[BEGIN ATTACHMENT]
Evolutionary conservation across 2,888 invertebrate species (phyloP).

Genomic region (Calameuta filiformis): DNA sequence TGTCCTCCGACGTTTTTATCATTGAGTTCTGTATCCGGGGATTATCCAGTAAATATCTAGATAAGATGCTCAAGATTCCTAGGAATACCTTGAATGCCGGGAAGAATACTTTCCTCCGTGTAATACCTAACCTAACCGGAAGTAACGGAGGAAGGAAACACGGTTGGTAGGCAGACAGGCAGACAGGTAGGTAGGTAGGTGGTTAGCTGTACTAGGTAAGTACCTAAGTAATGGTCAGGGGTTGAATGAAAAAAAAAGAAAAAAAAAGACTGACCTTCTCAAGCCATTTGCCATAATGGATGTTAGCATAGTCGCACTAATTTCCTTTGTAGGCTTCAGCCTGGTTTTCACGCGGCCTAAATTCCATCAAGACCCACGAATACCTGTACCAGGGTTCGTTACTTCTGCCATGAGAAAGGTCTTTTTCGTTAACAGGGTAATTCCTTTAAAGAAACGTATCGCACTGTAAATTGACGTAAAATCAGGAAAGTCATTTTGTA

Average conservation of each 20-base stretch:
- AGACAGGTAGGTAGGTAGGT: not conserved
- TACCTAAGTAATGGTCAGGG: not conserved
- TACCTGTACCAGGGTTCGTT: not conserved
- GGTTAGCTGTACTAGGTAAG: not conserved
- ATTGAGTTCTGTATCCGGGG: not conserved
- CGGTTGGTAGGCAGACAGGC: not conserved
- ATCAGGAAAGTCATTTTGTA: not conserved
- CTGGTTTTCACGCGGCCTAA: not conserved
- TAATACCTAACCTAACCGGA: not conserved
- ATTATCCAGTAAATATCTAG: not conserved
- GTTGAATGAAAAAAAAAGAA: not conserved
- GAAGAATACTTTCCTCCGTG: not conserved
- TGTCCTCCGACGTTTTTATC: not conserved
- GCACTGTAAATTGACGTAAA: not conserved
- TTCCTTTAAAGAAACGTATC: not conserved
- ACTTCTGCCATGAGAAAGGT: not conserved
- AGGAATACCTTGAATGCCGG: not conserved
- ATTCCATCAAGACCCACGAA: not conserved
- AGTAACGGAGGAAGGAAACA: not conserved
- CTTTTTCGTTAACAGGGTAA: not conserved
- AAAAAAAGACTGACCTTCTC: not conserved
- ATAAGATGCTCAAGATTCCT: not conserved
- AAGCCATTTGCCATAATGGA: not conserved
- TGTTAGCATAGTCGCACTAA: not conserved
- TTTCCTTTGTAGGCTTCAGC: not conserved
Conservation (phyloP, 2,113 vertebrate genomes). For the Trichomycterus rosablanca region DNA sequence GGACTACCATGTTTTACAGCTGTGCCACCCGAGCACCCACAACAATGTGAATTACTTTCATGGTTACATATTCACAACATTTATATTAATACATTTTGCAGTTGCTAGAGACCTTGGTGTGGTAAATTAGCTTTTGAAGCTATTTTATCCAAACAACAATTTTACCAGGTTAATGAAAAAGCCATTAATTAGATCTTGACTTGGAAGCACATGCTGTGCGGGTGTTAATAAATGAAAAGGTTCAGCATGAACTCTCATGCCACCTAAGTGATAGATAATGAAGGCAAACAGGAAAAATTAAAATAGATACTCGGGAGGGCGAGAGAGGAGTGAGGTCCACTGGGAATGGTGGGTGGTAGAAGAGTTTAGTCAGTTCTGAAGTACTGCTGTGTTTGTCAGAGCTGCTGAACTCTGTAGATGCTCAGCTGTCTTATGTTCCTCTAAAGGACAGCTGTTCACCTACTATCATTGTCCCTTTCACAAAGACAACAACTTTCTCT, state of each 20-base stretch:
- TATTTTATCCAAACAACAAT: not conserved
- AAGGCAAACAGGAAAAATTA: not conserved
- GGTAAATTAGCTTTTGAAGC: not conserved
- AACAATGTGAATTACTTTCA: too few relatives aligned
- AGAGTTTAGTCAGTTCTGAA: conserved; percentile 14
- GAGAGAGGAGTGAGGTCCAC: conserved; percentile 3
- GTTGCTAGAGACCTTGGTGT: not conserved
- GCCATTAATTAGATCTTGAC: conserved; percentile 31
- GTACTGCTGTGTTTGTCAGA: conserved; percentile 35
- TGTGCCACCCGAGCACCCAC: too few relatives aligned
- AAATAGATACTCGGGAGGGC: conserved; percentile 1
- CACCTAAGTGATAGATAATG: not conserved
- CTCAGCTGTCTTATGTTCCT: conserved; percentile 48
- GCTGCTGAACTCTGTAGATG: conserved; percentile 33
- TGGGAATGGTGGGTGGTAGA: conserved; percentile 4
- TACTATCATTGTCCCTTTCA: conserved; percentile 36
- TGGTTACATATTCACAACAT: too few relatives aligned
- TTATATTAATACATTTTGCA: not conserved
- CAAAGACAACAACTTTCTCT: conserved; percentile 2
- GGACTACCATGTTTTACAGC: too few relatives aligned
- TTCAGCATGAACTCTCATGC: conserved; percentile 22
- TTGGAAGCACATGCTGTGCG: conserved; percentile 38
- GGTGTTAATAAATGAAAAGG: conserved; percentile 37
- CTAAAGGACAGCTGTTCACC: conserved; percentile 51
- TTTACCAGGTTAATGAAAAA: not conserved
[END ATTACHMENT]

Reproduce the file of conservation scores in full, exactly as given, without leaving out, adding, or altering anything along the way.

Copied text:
Evolutionary conservation across 2,888 invertebrate species (phyloP).

Genomic region (Calameuta filiformis): DNA sequence TGTCCTCCGACGTTTTTATCATTGAGTTCTGTATCCGGGGATTATCCAGTAAATATCTAGATAAGATGCTCAAGATTCCTAGGAATACCTTGAATGCCGGGAAGAATACTTTCCTCCGTGTAATACCTAACCTAACCGGAAGTAACGGAGGAAGGAAACACGGTTGGTAGGCAGACAGGCAGACAGGTAGGTAGGTAGGTGGTTAGCTGTACTAGGTAAGTACCTAAGTAATGGTCAGGGGTTGAATGAAAAAAAAAGAAAAAAAAAGACTGACCTTCTCAAGCCATTTGCCATAATGGATGTTAGCATAGTCGCACTAATTTCCTTTGTAGGCTTCAGCCTGGTTTTCACGCGGCCTAAATTCCATCAAGACCCACGAATACCTGTACCAGGGTTCGTTACTTCTGCCATGAGAAAGGTCTTTTTCGTTAACAGGGTAATTCCTTTAAAGAAACGTATCGCACTGTAAATTGACGTAAAATCAGGAAAGTCATTTTGTA

Average conservation of each 20-base stretch:
- AGACAGGTAGGTAGGTAGGT: not conserved
- TACCTAAGTAATGGTCAGGG: not conserved
- TACCTGTACCAGGGTTCGTT: not conserved
- GGTTAGCTGTACTAGGTAAG: not conserved
- ATTGAGTTCTGTATCCGGGG: not conserved
- CGGTTGGTAGGCAGACAGGC: not conserved
- ATCAGGAAAGTCATTTTGTA: not conserved
- CTGGTTTTCACGCGGCCTAA: not conserved
- TAATACCTAACCTAACCGGA: not conserved
- ATTATCCAGTAAATATCTAG: not conserved
- GTTGAATGAAAAAAAAAGAA: not conserved
- GAAGAATACTTTCCTCCGTG: not conserved
- TGTCCTCCGACGTTTTTATC: not conserved
- GCACTGTAAATTGACGTAAA: not conserved
- TTCCTTTAAAGAAACGTATC: not conserved
- ACTTCTGCCATGAGAAAGGT: not conserved
- AGGAATACCTTGAATGCCGG: not conserved
- ATTCCATCAAGACCCACGAA: not conserved
- AGTAACGGAGGAAGGAAACA: not conserved
- CTTTTTCGTTAACAGGGTAA: not conserved
- AAAAAAAGACTGACCTTCTC: not conserved
- ATAAGATGCTCAAGATTCCT: not conserved
- AAGCCATTTGCCATAATGGA: not conserved
- TGTTAGCATAGTCGCACTAA: not conserved
- TTTCCTTTGTAGGCTTCAGC: not conserved
Conservation (phyloP, 2,113 vertebrate genomes). For the Trichomycterus rosablanca region DNA sequence GGACTACCATGTTTTACAGCTGTGCCACCCGAGCACCCACAACAATGTGAATTACTTTCATGGTTACATATTCACAACATTTATATTAATACATTTTGCAGTTGCTAGAGACCTTGGTGTGGTAAATTAGCTTTTGAAGCTATTTTATCCAAACAACAATTTTACCAGGTTAATGAAAAAGCCATTAATTAGATCTTGACTTGGAAGCACATGCTGTGCGGGTGTTAATAAATGAAAAGGTTCAGCATGAACTCTCATGCCACCTAAGTGATAGATAATGAAGGCAAACAGGAAAAATTAAAATAGATACTCGGGAGGGCGAGAGAGGAGTGAGGTCCACTGGGAATGGTGGGTGGTAGAAGAGTTTAGTCAGTTCTGAAGTACTGCTGTGTTTGTCAGAGCTGCTGAACTCTGTAGATGCTCAGCTGTCTTATGTTCCTCTAAAGGACAGCTGTTCACCTACTATCATTGTCCCTTTCACAAAGACAACAACTTTCTCT, state of each 20-base stretch:
- TATTTTATCCAAACAACAAT: not conserved
- AAGGCAAACAGGAAAAATTA: not conserved
- GGTAAATTAGCTTTTGAAGC: not conserved
- AACAATGTGAATTACTTTCA: too few relatives aligned
- AGAGTTTAGTCAGTTCTGAA: conserved; percentile 14
- GAGAGAGGAGTGAGGTCCAC: conserved; percentile 3
- GTTGCTAGAGACCTTGGTGT: not conserved
- GCCATTAATTAGATCTTGAC: conserved; percentile 31
- GTACTGCTGTGTTTGTCAGA: conserved; percentile 35
- TGTGCCACCCGAGCACCCAC: too few relatives aligned
- AAATAGATACTCGGGAGGGC: conserved; percentile 1
- CACCTAAGTGATAGATAATG: not conserved
- CTCAGCTGTCTTATGTTCCT: conserved; percentile 48
- GCTGCTGAACTCTGTAGATG: conserved; percentile 33
- TGGGAATGGTGGGTGGTAGA: conserved; percentile 4
- TACTATCATTGTCCCTTTCA: conserved; percentile 36
- TGGTTACATATTCACAACAT: too few relatives aligned
- TTATATTAATACATTTTGCA: not conserved
- CAAAGACAACAACTTTCTCT: conserved; percentile 2
- GGACTACCATGTTTTACAGC: too few relatives aligned
- TTCAGCATGAACTCTCATGC: conserved; percentile 22
- TTGGAAGCACATGCTGTGCG: conserved; percentile 38
- GGTGTTAATAAATGAAAAGG: conserved; percentile 37
- CTAAAGGACAGCTGTTCACC: conserved; percentile 51
- TTTACCAGGTTAATGAAAAA: not conserved